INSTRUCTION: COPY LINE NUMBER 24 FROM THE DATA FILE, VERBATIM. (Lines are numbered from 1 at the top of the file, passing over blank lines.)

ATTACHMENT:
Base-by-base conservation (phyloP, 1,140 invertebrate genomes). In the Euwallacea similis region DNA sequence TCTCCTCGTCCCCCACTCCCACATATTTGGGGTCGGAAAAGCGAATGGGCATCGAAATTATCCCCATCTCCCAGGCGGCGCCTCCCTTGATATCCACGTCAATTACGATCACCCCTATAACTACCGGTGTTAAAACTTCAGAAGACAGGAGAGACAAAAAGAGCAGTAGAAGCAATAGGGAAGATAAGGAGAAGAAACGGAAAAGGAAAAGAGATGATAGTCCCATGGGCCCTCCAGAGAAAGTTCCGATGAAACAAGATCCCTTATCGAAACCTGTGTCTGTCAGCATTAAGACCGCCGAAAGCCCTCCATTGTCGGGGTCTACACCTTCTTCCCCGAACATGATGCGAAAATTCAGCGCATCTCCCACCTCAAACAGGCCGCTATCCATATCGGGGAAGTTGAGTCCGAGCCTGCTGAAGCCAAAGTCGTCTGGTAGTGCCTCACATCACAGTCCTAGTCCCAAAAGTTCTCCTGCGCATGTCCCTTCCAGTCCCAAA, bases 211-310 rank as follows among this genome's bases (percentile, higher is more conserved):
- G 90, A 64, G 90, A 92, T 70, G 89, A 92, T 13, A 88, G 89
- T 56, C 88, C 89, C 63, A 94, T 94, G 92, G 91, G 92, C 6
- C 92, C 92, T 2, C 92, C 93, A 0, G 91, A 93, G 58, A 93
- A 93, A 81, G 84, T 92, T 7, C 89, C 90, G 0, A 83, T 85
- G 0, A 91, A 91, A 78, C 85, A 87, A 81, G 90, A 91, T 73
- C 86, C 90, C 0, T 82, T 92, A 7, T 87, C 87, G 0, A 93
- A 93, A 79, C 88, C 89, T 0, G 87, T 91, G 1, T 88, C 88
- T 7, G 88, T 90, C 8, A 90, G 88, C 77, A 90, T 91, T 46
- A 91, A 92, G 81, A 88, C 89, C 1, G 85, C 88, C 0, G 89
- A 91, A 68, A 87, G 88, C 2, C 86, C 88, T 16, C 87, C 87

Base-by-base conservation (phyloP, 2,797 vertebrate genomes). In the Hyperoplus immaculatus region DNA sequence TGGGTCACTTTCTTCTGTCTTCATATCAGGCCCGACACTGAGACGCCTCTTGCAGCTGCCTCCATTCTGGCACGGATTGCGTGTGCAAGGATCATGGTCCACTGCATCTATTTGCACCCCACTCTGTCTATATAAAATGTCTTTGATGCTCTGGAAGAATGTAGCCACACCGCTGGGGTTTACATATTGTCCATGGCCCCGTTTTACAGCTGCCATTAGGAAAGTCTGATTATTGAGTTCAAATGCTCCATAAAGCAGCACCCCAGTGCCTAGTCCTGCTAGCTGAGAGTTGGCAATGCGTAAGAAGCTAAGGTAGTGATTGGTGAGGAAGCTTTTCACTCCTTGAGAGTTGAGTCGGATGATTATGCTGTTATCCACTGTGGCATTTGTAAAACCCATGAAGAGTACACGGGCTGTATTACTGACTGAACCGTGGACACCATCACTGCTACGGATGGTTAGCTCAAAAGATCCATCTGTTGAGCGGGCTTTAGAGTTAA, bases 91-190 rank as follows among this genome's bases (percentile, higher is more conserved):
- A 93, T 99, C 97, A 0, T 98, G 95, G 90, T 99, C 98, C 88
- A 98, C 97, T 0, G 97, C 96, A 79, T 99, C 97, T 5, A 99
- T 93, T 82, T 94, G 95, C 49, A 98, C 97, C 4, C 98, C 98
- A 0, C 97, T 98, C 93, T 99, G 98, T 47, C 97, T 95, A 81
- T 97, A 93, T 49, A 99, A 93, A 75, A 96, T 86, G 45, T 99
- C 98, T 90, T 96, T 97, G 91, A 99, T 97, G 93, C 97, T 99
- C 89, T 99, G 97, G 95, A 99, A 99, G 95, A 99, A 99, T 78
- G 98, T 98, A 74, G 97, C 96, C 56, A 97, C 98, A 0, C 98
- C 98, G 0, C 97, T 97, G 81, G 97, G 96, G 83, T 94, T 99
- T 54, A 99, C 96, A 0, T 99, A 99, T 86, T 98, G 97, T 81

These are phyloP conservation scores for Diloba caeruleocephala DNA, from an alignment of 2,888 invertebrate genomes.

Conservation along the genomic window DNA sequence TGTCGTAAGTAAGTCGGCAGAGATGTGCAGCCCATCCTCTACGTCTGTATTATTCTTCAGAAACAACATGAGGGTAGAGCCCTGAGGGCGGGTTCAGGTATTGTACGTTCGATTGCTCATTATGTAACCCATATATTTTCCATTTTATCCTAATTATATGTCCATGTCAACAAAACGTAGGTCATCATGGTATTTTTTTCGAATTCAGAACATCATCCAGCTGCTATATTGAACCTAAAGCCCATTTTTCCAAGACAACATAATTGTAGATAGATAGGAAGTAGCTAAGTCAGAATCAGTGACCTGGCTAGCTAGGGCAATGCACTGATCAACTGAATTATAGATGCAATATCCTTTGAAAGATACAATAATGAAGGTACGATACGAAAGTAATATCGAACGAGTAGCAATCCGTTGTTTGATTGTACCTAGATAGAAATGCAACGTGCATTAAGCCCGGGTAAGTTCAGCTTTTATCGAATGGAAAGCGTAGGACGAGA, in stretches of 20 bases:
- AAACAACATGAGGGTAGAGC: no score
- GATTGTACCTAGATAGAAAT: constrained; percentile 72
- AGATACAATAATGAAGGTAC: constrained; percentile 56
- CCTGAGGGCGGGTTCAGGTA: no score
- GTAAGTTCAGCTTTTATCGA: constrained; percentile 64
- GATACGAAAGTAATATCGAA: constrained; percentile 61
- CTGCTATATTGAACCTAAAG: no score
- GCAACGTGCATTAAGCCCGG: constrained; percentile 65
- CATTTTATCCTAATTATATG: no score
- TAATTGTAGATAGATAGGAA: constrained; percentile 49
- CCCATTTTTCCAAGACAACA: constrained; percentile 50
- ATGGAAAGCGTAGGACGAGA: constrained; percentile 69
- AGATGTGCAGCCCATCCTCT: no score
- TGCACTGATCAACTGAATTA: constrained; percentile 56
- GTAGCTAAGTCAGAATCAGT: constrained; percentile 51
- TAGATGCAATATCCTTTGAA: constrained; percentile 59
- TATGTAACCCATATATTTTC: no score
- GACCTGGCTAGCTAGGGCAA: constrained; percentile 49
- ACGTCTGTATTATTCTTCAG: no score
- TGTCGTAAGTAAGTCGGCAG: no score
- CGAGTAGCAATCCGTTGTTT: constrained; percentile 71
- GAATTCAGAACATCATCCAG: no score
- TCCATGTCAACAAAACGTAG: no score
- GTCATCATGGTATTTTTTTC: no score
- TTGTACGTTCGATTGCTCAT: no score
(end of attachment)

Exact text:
Conservation along the genomic window DNA sequence TGTCGTAAGTAAGTCGGCAGAGATGTGCAGCCCATCCTCTACGTCTGTATTATTCTTCAGAAACAACATGAGGGTAGAGCCCTGAGGGCGGGTTCAGGTATTGTACGTTCGATTGCTCATTATGTAACCCATATATTTTCCATTTTATCCTAATTATATGTCCATGTCAACAAAACGTAGGTCATCATGGTATTTTTTTCGAATTCAGAACATCATCCAGCTGCTATATTGAACCTAAAGCCCATTTTTCCAAGACAACATAATTGTAGATAGATAGGAAGTAGCTAAGTCAGAATCAGTGACCTGGCTAGCTAGGGCAATGCACTGATCAACTGAATTATAGATGCAATATCCTTTGAAAGATACAATAATGAAGGTACGATACGAAAGTAATATCGAACGAGTAGCAATCCGTTGTTTGATTGTACCTAGATAGAAATGCAACGTGCATTAAGCCCGGGTAAGTTCAGCTTTTATCGAATGGAAAGCGTAGGACGAGA, in stretches of 20 bases: